PSY 101 Personality II
Psychoanalytic (Freudian) Theory (continued)
Defense Mechanisms = psychological responses by which our mind changes, redirects, or eliminates unbearable or high levels of anxiety arising from (1) conflicts between the demands of the id (pleasure) versus the superego (perfection) or (2) between the id (pleasure) and reality (as understood by the ego) (3) or unbearable traumatic memories. Many different mechanisms have been described. Some of these include the following.
- Repression: the mind literally blots out all memory or awareness of a traumatic memory or experience
- Denial: the individual rejects the thought or the feeling automatically, e.g., a furious person saying, "I am not angry"
- Intellectualization: to avoid the painful feelings of emotions or certain desires, the individual speaks or thinks about them in unemotional ways and emphasizes the thoughts or ideas rather than the feelings. For example, after surviving a terrible car crash, someone might talk about the details of the car's speed, the road conditions, etc., without ever acknowledging a fear of injury or dying.
- Projection: an individual who unconsciously has an unacceptable desire or feeling will deal with it by saying that it is someone else who has those feelings. For example, research suggests that many highly homophobic males will strongly denounce gays and their "agenda" or "lifestyle" even though they seem themselves to respond unconsciously to images of partially or completely unclothed other males. Or, those who are most vociferous in preaching against hedonism or sexual promiscuity and for "family values" may themselves be drawn into extramarital affairs or otherwise be unfaithful to their partners.
- Reaction Formation: an individual who has a strong set of unacceptable feelings such as anger will behave in the opposite way, e.g., the person who is "extra" nice or especially pleasant may be covering over very different kinds of feelings.
Evaluation of Freudian Theory
- Sublimation: an individual who may have strong sexual or aggressive feelings will transform those feelings by means of creative activity such as painting, music composition, novel writing, or volunteering to aid other people.
- Unconscious forces do influence behavior though in a way differently than Freud thought
- Internal conflict can cause psychological distress
- Early childhood experiences can affect adult personality
- Defense mechanisms are ways we often cope with the world
- Theory is so vague that it is almost impossible to test scientifically (that is, it can't be disproved)
- Few systematic studies support the central propositions of Freud & his followers
- Highly male-centered and often ignores or downplays the experiences of women
Overall, even where Freud may be wrong, his theories have had a profound effect upon how the West (Europe, North America) think about human beings, e.g.,
(1) the notion that people act for unconscious motives
(2) sexuality is central to understanding human motivation across the lifespan
(3) people are often divided or conflicted in what they want or do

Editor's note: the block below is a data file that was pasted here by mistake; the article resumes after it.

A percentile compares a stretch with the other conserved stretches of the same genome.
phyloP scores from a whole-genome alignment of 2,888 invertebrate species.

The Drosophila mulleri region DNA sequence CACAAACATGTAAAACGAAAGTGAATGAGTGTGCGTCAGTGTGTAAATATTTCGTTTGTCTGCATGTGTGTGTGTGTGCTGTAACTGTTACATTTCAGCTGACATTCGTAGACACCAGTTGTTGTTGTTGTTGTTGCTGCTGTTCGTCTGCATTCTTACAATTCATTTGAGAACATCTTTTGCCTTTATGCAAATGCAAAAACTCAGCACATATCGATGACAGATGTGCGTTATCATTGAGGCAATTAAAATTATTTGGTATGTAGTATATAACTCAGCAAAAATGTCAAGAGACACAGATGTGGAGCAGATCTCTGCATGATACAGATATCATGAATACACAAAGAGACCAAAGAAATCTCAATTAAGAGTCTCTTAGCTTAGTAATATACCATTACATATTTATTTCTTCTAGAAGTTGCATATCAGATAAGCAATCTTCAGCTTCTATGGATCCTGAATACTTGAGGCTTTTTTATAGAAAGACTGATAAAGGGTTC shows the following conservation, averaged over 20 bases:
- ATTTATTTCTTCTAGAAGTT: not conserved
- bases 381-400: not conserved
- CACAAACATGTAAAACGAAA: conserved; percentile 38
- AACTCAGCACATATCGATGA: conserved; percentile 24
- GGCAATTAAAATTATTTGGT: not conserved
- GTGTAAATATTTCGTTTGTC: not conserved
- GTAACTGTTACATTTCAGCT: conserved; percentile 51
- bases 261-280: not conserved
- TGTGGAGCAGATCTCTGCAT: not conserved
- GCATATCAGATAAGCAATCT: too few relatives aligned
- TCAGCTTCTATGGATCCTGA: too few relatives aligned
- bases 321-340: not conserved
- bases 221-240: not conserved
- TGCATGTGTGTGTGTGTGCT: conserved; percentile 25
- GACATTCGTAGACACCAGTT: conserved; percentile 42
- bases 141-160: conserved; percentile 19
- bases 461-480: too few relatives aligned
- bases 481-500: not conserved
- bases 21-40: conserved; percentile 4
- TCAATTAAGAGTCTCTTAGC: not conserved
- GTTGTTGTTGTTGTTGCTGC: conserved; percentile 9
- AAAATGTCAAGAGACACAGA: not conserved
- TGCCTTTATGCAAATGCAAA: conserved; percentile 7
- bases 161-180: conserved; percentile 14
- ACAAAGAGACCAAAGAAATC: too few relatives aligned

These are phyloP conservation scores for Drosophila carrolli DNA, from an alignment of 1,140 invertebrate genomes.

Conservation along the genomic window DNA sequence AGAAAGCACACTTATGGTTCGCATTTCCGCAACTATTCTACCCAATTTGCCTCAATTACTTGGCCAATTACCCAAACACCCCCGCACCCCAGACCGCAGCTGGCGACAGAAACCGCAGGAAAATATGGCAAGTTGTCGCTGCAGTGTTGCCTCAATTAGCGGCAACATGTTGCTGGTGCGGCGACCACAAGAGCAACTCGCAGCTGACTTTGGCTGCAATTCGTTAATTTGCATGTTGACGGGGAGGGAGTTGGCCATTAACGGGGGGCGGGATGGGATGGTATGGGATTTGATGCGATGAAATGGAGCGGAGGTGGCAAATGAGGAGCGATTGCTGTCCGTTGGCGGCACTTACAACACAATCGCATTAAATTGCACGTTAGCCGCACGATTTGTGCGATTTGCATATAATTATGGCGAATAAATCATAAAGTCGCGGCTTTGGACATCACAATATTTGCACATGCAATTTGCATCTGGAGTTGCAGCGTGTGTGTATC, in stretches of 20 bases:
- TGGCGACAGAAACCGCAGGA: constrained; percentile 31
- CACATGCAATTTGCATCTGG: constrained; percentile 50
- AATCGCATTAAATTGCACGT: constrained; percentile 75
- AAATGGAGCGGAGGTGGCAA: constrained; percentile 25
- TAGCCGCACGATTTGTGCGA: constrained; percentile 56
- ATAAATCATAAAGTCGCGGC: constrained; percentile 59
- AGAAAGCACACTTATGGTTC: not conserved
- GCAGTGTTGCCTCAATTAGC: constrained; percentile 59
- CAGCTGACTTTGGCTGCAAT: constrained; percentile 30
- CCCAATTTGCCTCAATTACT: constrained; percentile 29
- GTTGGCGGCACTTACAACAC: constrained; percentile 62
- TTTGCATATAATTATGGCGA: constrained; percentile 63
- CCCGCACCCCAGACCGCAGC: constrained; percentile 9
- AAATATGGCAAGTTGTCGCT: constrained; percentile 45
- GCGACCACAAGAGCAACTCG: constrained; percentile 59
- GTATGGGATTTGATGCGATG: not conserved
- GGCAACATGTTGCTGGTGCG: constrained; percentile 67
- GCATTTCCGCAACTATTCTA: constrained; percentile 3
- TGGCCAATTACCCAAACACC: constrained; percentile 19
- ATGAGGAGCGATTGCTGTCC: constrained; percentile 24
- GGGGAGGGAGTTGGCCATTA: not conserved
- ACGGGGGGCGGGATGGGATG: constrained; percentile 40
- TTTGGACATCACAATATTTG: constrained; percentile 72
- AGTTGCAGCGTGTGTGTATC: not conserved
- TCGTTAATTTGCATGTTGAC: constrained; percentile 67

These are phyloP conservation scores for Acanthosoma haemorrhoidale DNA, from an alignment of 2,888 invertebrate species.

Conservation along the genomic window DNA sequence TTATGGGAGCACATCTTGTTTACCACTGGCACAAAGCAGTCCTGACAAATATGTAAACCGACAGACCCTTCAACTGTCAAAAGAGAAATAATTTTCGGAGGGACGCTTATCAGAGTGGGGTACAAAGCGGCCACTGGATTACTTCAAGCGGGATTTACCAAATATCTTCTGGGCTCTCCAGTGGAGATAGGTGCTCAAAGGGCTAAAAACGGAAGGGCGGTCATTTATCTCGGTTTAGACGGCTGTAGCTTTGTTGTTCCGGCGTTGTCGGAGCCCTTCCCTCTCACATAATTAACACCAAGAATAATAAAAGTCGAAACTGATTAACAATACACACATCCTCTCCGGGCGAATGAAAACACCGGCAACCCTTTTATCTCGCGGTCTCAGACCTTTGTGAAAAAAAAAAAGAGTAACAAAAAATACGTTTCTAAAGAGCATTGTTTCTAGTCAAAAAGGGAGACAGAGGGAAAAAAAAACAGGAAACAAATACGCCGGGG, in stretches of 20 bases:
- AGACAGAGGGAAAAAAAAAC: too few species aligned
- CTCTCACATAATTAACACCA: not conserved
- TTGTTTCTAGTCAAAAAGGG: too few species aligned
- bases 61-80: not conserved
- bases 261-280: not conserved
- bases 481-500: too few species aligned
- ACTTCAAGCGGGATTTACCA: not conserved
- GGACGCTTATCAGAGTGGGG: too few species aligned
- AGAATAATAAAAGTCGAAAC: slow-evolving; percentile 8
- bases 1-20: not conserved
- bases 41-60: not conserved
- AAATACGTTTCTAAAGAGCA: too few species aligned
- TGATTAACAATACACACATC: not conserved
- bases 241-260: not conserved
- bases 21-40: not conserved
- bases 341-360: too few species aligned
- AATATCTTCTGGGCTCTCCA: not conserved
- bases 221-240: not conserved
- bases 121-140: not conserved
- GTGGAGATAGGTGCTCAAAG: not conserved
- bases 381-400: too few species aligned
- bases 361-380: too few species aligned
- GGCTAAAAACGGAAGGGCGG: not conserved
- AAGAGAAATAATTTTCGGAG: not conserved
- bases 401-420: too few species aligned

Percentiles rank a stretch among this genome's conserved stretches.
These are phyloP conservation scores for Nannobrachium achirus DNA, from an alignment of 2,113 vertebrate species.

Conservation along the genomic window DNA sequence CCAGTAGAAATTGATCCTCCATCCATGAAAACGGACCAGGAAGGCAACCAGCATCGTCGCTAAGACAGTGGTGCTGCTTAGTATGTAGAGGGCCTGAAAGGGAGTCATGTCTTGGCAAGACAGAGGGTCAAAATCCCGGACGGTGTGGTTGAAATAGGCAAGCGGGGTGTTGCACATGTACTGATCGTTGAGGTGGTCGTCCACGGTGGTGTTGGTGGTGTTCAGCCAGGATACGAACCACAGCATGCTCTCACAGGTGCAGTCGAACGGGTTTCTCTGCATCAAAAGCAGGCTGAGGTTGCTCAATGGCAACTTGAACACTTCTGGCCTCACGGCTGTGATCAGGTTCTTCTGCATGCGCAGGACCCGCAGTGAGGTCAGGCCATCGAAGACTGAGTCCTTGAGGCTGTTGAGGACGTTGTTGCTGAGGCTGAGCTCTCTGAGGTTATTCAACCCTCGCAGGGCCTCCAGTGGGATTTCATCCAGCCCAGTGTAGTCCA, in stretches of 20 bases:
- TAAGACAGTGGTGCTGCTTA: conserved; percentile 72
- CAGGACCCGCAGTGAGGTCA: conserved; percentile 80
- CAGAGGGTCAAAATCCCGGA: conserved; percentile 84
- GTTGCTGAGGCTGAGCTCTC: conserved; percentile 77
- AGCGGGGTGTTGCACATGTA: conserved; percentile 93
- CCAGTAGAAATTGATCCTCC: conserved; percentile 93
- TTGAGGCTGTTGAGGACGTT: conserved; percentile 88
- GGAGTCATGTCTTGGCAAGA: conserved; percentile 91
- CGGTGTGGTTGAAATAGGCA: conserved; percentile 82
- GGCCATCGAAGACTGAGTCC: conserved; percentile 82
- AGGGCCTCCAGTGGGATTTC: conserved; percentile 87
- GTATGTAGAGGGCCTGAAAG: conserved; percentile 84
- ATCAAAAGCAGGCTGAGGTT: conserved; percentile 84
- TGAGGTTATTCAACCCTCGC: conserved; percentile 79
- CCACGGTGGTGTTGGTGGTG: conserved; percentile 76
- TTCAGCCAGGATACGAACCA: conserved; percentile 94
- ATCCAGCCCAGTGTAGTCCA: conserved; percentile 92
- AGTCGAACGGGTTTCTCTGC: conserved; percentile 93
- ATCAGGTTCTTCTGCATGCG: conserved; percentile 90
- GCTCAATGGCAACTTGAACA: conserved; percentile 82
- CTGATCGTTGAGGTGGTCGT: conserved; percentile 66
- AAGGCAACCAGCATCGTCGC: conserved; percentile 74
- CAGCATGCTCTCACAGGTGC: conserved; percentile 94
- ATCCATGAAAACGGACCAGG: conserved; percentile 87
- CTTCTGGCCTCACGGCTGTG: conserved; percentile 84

Other Selected Approaches to Personality Theory
Walter Mischel: Person-Situation Consistency
An advocate of social learning theory, Walter Mischel has argued that person do not behave consistently across different situations. Rather, our behavior is situationally specific. For example, individuals may be rigorously honest at work, but still cheat on their taxes. Or, the kindly loving parent at home may be a strict disciplinarian at work.
- Mischel's work brings the notion of "personality" itself into question.
Humanistic Psychology & The Self's Potential for Growth
- Argued that our personalities are founded upon a gradated set of needs (see diagram below)
- Physiological Needs Safety-Security Belonging-Love Esteem Cognitive Needs Aesthetic Needs (beauty) Self-Actualization
- We must satisfy needs at lower levels before moving to higher levels
- Consider how difficult it is for a child to study if s/he is chronically hungry or scared or the object of bias and hatred
- At the top of the hierarchy is the need for self-actualization, i.e., to fulfill one's potential. These include qualities such as acceptance of self & others, spontaneity, autonomous and reliant on one's own judgment, deep interpersonal relationships, compassionate, living one's life as fully as possible.
The "Western" Self vs. The "Eastern" Self
Hazel Markus & Shinobu Kitayama (see photos) propose that American and Asian conceptions of the self differ.
- Western Self: Emphasis upon independence, self-achievement
- Eastern Self: Emphasis upon interdependence with family and others and fitting into society. Value given to achievement of the group, not the individual.
An Evolutionary Theory: Terror Management Theory
Question: Does terror management theory help us understand more about the reaction of our own country and other nations to the events of 9/11/2001?
- Evolution has given us (1) a strong motive of self-preservation & (2) cognitive abilities including an awareness of self & the future (e.g., we are going to die)
- As a result human beings have the strong potential to experience anxiety, alarm & terror in view of their mortality
- We modulate the effects of this anxiety by means of cultural mechanisms such as stories, myths, traditions, and institutions such as religion, churches, families, and tribal/community coalitions. We find meaning & faith in the future through these mechanisms
- The sense of self-esteem serves to manage the personal sense of terror (death anxiety)
- Consequence Strong defense of current society's worldview, e.g.,
- we tend to punish "traitors" and dissidents
- we condemn moral transgressors
- we tend to reward people who uphold community stanrdards
- we maintain high respect for cultural icons like flags and religious symbols
This page was originally posted on 10/31/03 and last updated on October 31, 2016